New small fission reactor for deep-space missions demonstrated
Exploring the regions of deep space beyond Mars means sending probes where solar power isn’t practical. Since the 1960s, NASA has equipped its Apollo missions and unmanned explorers with Radioisotope Thermal Generators (RTGs). These have worked very well, but they run on plutonium 238, which is currently in short supply. Therefore, the Los Alamos National Laboratory is developing a new small nuclear reactor for spacecraft that uses uranium instead of plutonium to power Stirling engines and generate electricity.
Los Alamos sees its reactor as a supplement to RTGs, allowing scarce plutonium to be held in reserve for missions where there’s no substitute. The finished product that will be installed in a spacecraft is a very simple design consisting of a 12-inch (30 cm) high and 4-inch (10 cm) wide hollow reactor core containing a cylinder of enriched uranium with a weight of 50 lbs (23 kg) and diameter of around 4 inches (10 cm).
This is surrounded by a Beryllium reflector with a mechanism at one end for removing and inserting a single rod of boron carbide, which starts and stops the reactor, respectively. The reflector catches escaping neutrons and bounces them back into the core, improving the efficiency of the reaction.
Behind the reactor is a radiation shield, which protects the rest of the spacecraft from the core’s radiation. Heat pipes are used to transfer heat energy from the core to a number of Stirling engines – a closed-loop engine that runs on heat differences. This cools the reactor and powered the Stirling engines, which are used to run a dynamo to generate electricity.
At the Nevada National Security Site’s Device Assembly Facility near Las Vegas, engineers from Los Alamos, the NASA Glenn Research Center and National Security Technologies LLC conducted a Demonstration Using Flattop Fissions (DUFF) experiment that produced 24 watts of electricity using a pair of free-piston Stirling engines. The DUFF is a sort of "lab bench nuclear reactor," similar to experimental setups developed during the Second World War. This DUFF is the first demonstration of a space nuclear reactor to produce electricity in the United States since 1965.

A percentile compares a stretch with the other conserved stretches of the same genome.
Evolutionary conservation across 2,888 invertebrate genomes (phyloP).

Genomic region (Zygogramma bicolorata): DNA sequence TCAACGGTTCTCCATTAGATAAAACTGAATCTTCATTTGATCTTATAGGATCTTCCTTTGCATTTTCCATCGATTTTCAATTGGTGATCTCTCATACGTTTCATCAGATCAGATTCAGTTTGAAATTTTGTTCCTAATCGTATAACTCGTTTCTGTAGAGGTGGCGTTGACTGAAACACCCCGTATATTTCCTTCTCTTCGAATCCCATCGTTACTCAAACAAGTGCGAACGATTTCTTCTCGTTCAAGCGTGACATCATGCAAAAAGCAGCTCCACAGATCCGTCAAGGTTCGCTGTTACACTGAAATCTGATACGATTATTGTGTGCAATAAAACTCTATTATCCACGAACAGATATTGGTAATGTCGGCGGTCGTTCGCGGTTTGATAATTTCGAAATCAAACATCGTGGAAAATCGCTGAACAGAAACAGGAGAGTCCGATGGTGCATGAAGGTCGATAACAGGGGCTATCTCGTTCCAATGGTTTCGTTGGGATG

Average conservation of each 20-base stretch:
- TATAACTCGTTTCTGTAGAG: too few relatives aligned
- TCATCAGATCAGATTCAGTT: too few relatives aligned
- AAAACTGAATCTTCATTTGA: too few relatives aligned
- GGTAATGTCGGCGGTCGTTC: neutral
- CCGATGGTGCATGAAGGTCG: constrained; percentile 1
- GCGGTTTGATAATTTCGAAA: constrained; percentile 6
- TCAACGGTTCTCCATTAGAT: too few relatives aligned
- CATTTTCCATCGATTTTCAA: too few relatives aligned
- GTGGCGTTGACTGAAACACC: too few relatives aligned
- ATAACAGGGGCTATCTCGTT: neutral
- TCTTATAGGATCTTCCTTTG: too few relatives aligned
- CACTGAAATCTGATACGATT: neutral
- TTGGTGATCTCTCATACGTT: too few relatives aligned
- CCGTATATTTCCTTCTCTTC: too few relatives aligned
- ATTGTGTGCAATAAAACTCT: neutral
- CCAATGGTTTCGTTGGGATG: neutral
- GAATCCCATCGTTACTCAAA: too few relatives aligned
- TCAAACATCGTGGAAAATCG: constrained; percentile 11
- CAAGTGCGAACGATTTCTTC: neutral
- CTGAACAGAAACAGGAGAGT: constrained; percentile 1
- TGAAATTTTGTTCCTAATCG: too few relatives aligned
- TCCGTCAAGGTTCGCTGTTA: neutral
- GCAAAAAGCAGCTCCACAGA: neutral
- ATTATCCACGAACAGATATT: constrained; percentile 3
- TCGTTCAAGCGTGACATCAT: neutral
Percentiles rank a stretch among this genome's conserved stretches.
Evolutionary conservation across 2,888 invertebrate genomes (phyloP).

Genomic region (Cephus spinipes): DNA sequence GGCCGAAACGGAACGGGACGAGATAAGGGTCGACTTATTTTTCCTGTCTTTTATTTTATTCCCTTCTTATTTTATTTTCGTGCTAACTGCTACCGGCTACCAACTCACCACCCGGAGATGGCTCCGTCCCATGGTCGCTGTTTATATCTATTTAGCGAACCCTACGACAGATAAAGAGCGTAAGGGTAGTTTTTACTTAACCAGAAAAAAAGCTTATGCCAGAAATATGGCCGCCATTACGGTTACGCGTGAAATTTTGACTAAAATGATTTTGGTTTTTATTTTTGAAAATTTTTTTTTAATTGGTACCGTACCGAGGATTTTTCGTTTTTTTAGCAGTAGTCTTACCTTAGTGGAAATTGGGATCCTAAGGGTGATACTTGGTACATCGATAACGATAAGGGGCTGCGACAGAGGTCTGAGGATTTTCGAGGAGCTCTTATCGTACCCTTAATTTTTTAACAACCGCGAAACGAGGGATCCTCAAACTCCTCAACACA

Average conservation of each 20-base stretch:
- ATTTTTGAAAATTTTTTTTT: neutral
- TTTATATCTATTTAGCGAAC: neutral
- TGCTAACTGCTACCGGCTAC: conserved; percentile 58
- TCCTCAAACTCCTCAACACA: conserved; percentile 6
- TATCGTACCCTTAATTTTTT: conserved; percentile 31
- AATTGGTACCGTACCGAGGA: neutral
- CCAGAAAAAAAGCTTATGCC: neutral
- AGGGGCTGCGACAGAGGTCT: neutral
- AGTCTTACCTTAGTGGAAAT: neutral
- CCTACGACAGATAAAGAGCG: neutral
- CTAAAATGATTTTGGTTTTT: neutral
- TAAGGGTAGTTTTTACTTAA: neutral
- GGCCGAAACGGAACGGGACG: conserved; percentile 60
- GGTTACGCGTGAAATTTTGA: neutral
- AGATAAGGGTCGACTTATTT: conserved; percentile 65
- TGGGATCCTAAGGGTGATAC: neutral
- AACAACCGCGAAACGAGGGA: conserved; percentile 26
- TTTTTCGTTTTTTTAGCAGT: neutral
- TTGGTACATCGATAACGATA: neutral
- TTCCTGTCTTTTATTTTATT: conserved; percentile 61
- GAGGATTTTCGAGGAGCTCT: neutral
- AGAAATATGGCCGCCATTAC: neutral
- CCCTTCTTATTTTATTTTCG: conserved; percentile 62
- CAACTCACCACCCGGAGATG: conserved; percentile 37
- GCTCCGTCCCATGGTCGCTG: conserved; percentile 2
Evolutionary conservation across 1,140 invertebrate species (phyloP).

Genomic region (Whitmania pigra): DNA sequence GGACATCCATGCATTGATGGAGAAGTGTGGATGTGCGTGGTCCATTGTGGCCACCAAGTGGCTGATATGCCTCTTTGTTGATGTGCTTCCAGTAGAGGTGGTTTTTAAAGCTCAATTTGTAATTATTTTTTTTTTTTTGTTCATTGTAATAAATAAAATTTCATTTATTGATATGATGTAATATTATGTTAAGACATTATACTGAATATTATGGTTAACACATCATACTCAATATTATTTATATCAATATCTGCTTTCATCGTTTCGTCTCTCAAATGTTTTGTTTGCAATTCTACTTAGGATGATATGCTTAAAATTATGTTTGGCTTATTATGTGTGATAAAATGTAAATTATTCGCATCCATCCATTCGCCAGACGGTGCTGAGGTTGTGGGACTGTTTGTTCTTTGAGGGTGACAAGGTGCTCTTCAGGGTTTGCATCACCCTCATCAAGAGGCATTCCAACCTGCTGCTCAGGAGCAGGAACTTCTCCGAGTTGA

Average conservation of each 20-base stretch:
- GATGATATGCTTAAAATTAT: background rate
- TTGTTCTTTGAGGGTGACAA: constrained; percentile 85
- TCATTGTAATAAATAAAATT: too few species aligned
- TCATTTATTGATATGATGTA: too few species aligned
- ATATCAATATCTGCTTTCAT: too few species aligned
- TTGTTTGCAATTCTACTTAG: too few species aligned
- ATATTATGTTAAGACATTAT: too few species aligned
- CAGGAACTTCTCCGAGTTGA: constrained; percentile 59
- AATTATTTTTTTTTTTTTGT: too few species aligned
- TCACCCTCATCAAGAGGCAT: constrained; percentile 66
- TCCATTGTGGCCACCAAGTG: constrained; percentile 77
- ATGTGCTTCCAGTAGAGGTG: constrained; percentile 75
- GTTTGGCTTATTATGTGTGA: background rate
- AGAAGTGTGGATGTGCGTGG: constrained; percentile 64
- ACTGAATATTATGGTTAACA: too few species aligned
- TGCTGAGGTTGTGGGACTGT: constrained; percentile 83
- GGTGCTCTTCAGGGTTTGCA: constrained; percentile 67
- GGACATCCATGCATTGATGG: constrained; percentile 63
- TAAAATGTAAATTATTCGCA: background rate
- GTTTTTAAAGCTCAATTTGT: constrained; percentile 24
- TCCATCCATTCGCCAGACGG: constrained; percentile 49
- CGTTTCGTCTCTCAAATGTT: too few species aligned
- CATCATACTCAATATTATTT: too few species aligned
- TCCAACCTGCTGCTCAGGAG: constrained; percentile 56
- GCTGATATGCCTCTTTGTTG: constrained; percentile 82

“The nuclear characteristics and thermal power level of the experiment are remarkably similar to our space reactor flight concept,” said Los Alamos engineer David Poston. “The biggest difference between DUFF and a possible flight system is that the Stirling input temperature would need to be hotter to attain the required efficiency and power output needed for space missions.”
Though successful, the Stirling engine system used in the experiment isn't considered enough for practical purposes. For missions beyond Jupiter, much more power is needed. “The heat pipe and Stirling engine used in this test are meant to represent one module that could be used in a space system,” said Marc Gibson of NASA Glenn. “A flight system might use several modules to produce approximately one kilowatt of electricity.”
The Los Alamos video below explains the reactor's operation.
Source: Los Alamos National Laboratory
Update: This article was amended on Nov. 30, 2012, to clarify the functioning of the reactor.
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@Stephen Earth orbit and the moon are inside Mars orbit so Solar is a much better option. Also for manned operations the power budget would be much higher and need a larger more complex reactor. As an example the ISS solar arrays generate 84,000 Watts while the RTG on the Mars science Lab only generates 125 Watts.
Wikipedia has a decent overview of some advantages and disadvantages of Stirling engines versus internal combustion engines: